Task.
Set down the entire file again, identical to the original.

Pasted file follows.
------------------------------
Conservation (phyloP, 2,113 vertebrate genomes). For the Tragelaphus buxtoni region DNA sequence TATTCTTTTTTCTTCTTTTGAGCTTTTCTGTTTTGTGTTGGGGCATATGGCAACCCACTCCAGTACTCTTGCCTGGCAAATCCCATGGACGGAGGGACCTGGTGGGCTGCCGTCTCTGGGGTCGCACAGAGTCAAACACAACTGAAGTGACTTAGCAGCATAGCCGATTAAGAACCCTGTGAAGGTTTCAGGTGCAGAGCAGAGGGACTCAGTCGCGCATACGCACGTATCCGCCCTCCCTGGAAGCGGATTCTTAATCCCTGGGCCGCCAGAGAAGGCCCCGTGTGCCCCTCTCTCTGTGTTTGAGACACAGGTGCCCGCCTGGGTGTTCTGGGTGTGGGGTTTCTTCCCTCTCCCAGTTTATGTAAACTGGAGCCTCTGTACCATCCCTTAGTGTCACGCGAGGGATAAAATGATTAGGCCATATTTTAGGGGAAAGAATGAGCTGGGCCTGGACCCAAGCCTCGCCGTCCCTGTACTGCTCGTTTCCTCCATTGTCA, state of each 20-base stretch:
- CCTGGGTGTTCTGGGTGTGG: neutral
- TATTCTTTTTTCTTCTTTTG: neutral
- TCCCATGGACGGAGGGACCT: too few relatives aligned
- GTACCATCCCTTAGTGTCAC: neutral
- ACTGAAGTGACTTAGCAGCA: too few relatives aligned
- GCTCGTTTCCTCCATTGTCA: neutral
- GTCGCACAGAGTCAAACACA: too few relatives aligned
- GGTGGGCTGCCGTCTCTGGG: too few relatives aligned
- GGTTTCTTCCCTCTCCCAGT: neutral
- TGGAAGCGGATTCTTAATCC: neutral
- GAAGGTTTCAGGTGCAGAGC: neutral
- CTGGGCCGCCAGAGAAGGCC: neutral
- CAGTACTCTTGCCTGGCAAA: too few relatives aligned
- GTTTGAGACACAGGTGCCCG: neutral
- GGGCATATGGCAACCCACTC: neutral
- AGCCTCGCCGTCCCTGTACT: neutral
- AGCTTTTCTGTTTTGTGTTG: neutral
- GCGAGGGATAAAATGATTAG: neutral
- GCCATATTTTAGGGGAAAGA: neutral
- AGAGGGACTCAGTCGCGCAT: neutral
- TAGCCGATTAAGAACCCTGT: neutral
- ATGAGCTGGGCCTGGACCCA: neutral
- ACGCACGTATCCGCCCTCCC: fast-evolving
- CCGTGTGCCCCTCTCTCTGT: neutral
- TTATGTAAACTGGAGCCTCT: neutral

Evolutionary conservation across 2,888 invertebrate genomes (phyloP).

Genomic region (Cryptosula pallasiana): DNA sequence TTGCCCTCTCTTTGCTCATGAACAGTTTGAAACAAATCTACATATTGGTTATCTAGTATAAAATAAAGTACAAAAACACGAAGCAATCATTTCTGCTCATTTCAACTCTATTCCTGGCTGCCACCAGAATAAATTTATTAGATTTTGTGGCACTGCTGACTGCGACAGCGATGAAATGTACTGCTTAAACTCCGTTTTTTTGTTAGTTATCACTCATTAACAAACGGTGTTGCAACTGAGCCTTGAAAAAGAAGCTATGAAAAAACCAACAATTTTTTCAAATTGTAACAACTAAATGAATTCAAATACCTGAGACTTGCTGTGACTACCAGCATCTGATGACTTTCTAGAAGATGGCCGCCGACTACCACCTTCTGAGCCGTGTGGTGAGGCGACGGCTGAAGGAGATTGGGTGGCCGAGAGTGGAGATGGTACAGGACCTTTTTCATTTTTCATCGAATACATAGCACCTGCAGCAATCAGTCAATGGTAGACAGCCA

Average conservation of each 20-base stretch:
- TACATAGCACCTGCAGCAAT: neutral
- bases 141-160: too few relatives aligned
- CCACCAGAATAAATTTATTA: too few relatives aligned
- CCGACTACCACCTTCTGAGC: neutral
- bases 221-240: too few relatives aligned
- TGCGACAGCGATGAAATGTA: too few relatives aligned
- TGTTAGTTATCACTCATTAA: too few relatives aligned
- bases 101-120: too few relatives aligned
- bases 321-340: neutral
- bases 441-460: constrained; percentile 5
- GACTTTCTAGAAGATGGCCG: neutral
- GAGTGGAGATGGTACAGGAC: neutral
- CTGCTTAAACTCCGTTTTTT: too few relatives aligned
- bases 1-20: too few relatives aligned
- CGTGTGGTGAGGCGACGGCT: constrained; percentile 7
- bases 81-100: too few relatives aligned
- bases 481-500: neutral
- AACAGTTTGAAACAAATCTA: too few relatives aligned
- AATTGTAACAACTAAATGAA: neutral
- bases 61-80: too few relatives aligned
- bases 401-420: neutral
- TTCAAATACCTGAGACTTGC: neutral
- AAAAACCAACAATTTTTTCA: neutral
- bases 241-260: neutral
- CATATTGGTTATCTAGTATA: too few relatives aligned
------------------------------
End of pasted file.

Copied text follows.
Conservation (phyloP, 2,113 vertebrate genomes). For the Tragelaphus buxtoni region DNA sequence TATTCTTTTTTCTTCTTTTGAGCTTTTCTGTTTTGTGTTGGGGCATATGGCAACCCACTCCAGTACTCTTGCCTGGCAAATCCCATGGACGGAGGGACCTGGTGGGCTGCCGTCTCTGGGGTCGCACAGAGTCAAACACAACTGAAGTGACTTAGCAGCATAGCCGATTAAGAACCCTGTGAAGGTTTCAGGTGCAGAGCAGAGGGACTCAGTCGCGCATACGCACGTATCCGCCCTCCCTGGAAGCGGATTCTTAATCCCTGGGCCGCCAGAGAAGGCCCCGTGTGCCCCTCTCTCTGTGTTTGAGACACAGGTGCCCGCCTGGGTGTTCTGGGTGTGGGGTTTCTTCCCTCTCCCAGTTTATGTAAACTGGAGCCTCTGTACCATCCCTTAGTGTCACGCGAGGGATAAAATGATTAGGCCATATTTTAGGGGAAAGAATGAGCTGGGCCTGGACCCAAGCCTCGCCGTCCCTGTACTGCTCGTTTCCTCCATTGTCA, state of each 20-base stretch:
- CCTGGGTGTTCTGGGTGTGG: neutral
- TATTCTTTTTTCTTCTTTTG: neutral
- TCCCATGGACGGAGGGACCT: too few relatives aligned
- GTACCATCCCTTAGTGTCAC: neutral
- ACTGAAGTGACTTAGCAGCA: too few relatives aligned
- GCTCGTTTCCTCCATTGTCA: neutral
- GTCGCACAGAGTCAAACACA: too few relatives aligned
- GGTGGGCTGCCGTCTCTGGG: too few relatives aligned
- GGTTTCTTCCCTCTCCCAGT: neutral
- TGGAAGCGGATTCTTAATCC: neutral
- GAAGGTTTCAGGTGCAGAGC: neutral
- CTGGGCCGCCAGAGAAGGCC: neutral
- CAGTACTCTTGCCTGGCAAA: too few relatives aligned
- GTTTGAGACACAGGTGCCCG: neutral
- GGGCATATGGCAACCCACTC: neutral
- AGCCTCGCCGTCCCTGTACT: neutral
- AGCTTTTCTGTTTTGTGTTG: neutral
- GCGAGGGATAAAATGATTAG: neutral
- GCCATATTTTAGGGGAAAGA: neutral
- AGAGGGACTCAGTCGCGCAT: neutral
- TAGCCGATTAAGAACCCTGT: neutral
- ATGAGCTGGGCCTGGACCCA: neutral
- ACGCACGTATCCGCCCTCCC: fast-evolving
- CCGTGTGCCCCTCTCTCTGT: neutral
- TTATGTAAACTGGAGCCTCT: neutral

Evolutionary conservation across 2,888 invertebrate genomes (phyloP).

Genomic region (Cryptosula pallasiana): DNA sequence TTGCCCTCTCTTTGCTCATGAACAGTTTGAAACAAATCTACATATTGGTTATCTAGTATAAAATAAAGTACAAAAACACGAAGCAATCATTTCTGCTCATTTCAACTCTATTCCTGGCTGCCACCAGAATAAATTTATTAGATTTTGTGGCACTGCTGACTGCGACAGCGATGAAATGTACTGCTTAAACTCCGTTTTTTTGTTAGTTATCACTCATTAACAAACGGTGTTGCAACTGAGCCTTGAAAAAGAAGCTATGAAAAAACCAACAATTTTTTCAAATTGTAACAACTAAATGAATTCAAATACCTGAGACTTGCTGTGACTACCAGCATCTGATGACTTTCTAGAAGATGGCCGCCGACTACCACCTTCTGAGCCGTGTGGTGAGGCGACGGCTGAAGGAGATTGGGTGGCCGAGAGTGGAGATGGTACAGGACCTTTTTCATTTTTCATCGAATACATAGCACCTGCAGCAATCAGTCAATGGTAGACAGCCA

Average conservation of each 20-base stretch:
- TACATAGCACCTGCAGCAAT: neutral
- bases 141-160: too few relatives aligned
- CCACCAGAATAAATTTATTA: too few relatives aligned
- CCGACTACCACCTTCTGAGC: neutral
- bases 221-240: too few relatives aligned
- TGCGACAGCGATGAAATGTA: too few relatives aligned
- TGTTAGTTATCACTCATTAA: too few relatives aligned
- bases 101-120: too few relatives aligned
- bases 321-340: neutral
- bases 441-460: constrained; percentile 5
- GACTTTCTAGAAGATGGCCG: neutral
- GAGTGGAGATGGTACAGGAC: neutral
- CTGCTTAAACTCCGTTTTTT: too few relatives aligned
- bases 1-20: too few relatives aligned
- CGTGTGGTGAGGCGACGGCT: constrained; percentile 7
- bases 81-100: too few relatives aligned
- bases 481-500: neutral
- AACAGTTTGAAACAAATCTA: too few relatives aligned
- AATTGTAACAACTAAATGAA: neutral
- bases 61-80: too few relatives aligned
- bases 401-420: neutral
- TTCAAATACCTGAGACTTGC: neutral
- AAAAACCAACAATTTTTTCA: neutral
- bases 241-260: neutral
- CATATTGGTTATCTAGTATA: too few relatives aligned